But the moderate candidate, Dean Heller, did not help himself with voters by castigating Trump early and often after he was elected in 2016. 

He once said he was “99% against Trump, which has since considerably dented his political fortunes within the Republican Party. 

If Lombardo emerges victorious he will look to take advantage of other trends that appear to favor the Republican Party at the moment. Pollsters have increasingly noticed that the Latino vote could be drifting to the GOP. It started among Cuban expatriates in Miami who went hard for Trump in 2020, and Hispanic voters in Texas have shifted right in recent elections. 

The question becomes whether that extends to other states in the American West like Nevada, where Hispanics are the fastest-growing demographic in Nevada (30%).

“Latinos have long been perceived as being baked in for the Democrats,” Noble said. “But recent polling has indicated that not only is this group not monolithic, but they are very moveable.”

Voting preferences tend to vary according to country of origin, first generation versus second generation and geographic area.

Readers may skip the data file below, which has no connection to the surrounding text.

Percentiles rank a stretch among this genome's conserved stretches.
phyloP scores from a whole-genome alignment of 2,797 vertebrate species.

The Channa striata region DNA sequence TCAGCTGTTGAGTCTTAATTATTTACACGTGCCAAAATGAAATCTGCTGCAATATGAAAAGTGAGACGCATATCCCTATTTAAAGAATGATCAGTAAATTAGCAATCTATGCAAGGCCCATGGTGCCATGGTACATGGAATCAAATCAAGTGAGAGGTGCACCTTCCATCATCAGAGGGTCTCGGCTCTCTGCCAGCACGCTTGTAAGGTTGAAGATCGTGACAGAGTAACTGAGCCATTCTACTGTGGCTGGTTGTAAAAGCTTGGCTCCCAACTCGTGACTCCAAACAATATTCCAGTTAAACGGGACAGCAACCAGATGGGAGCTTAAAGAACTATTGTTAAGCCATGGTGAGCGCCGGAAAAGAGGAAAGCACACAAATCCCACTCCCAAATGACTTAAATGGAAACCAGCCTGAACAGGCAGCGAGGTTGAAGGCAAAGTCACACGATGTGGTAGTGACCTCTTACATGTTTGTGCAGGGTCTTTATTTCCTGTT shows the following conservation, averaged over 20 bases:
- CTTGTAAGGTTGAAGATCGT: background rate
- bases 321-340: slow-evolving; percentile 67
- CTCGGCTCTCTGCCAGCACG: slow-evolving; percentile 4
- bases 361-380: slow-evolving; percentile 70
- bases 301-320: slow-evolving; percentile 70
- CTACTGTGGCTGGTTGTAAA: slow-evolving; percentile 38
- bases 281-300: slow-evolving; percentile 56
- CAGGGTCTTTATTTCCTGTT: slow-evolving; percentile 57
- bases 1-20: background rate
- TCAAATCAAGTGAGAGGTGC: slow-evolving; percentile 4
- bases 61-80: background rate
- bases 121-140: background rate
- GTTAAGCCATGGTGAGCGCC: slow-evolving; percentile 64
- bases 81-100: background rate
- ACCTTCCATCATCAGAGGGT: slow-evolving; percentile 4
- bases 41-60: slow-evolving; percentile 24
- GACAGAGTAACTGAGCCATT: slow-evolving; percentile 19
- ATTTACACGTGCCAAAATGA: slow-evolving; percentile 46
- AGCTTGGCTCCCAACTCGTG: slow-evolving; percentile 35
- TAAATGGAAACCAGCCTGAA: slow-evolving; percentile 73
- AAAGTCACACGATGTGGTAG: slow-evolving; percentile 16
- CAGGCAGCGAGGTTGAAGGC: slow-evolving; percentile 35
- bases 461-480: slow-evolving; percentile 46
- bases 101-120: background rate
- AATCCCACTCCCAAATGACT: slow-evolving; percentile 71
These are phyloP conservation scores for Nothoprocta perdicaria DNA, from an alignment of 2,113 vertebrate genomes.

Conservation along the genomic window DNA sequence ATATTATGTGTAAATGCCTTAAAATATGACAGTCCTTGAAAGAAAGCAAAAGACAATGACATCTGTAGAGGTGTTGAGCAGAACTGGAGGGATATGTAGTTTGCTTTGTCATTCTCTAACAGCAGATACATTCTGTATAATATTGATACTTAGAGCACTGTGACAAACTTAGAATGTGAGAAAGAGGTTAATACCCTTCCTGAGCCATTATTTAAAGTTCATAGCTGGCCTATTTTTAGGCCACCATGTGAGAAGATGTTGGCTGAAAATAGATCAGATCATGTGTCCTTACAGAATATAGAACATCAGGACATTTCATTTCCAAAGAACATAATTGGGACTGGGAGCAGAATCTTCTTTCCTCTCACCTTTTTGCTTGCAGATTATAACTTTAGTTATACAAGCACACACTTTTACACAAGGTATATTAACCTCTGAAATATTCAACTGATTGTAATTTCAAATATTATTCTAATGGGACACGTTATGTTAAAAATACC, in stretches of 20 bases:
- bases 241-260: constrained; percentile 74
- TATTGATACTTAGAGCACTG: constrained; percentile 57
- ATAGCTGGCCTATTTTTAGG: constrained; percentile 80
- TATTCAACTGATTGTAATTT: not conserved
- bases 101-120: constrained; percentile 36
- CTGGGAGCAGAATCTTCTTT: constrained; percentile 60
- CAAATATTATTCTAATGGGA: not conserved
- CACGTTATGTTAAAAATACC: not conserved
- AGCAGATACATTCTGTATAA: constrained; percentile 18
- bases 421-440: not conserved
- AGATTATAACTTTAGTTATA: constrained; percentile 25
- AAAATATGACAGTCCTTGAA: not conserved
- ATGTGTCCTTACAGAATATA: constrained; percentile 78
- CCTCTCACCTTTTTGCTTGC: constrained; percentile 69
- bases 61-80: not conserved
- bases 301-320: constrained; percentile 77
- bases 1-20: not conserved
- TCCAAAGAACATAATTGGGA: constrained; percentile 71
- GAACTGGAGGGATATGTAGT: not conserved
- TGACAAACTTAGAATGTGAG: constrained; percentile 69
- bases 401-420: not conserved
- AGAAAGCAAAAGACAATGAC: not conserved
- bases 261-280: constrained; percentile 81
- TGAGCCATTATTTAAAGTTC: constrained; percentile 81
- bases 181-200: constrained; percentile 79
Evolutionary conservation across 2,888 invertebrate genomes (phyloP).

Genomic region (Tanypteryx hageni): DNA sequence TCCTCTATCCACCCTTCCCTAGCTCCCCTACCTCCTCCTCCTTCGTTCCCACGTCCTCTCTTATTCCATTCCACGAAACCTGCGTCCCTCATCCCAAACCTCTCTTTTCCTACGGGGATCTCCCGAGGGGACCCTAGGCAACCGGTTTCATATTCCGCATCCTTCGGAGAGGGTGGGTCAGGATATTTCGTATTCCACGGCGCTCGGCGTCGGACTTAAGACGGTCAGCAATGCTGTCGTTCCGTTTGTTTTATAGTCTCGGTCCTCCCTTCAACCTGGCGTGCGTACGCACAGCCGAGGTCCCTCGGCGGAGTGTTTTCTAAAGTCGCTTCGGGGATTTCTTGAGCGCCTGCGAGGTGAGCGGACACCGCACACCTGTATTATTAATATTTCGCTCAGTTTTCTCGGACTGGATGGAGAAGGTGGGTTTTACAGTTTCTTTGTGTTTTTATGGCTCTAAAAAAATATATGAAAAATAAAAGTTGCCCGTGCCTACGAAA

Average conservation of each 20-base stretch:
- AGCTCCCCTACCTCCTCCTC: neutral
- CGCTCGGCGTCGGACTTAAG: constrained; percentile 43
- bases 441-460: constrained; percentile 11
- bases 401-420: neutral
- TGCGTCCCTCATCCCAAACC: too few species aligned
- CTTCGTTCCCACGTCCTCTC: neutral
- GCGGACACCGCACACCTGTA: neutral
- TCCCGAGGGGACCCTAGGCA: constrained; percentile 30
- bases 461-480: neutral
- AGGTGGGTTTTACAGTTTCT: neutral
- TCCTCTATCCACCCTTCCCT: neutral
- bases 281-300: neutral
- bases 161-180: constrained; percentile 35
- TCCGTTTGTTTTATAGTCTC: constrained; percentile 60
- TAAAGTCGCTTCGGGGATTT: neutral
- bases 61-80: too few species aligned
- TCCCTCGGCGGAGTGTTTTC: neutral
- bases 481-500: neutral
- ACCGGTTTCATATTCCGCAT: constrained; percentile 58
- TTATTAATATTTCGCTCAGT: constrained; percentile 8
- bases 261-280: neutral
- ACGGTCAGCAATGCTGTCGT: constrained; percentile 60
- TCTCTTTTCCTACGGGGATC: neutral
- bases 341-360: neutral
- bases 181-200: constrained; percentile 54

“Latinos are treated as this monolithic bloc,” Noble said, adding that in the future both parties will have to work to win their increasingly valuable votes. 

Nevada could be a test case for this future as former U.S. Senator Harry Reid, who recently died, had repeatedly advocated for the state to go first during the primary season due to its more diverse constituency, compared to heavily white majority states like Iowa and New Hampshire. If trends continue, both parties could have interest in testing how their ideas are playing in states like Nevada, which serve as a proxy for other rapidly growing states in the American West like Arizona and Utah. 

The upcoming Republican primary will be an imprortant one to assess this trend, the power of Trump endorsement and whether Republicans can make inroads in a state that appeared recently to be inexorably trending blue.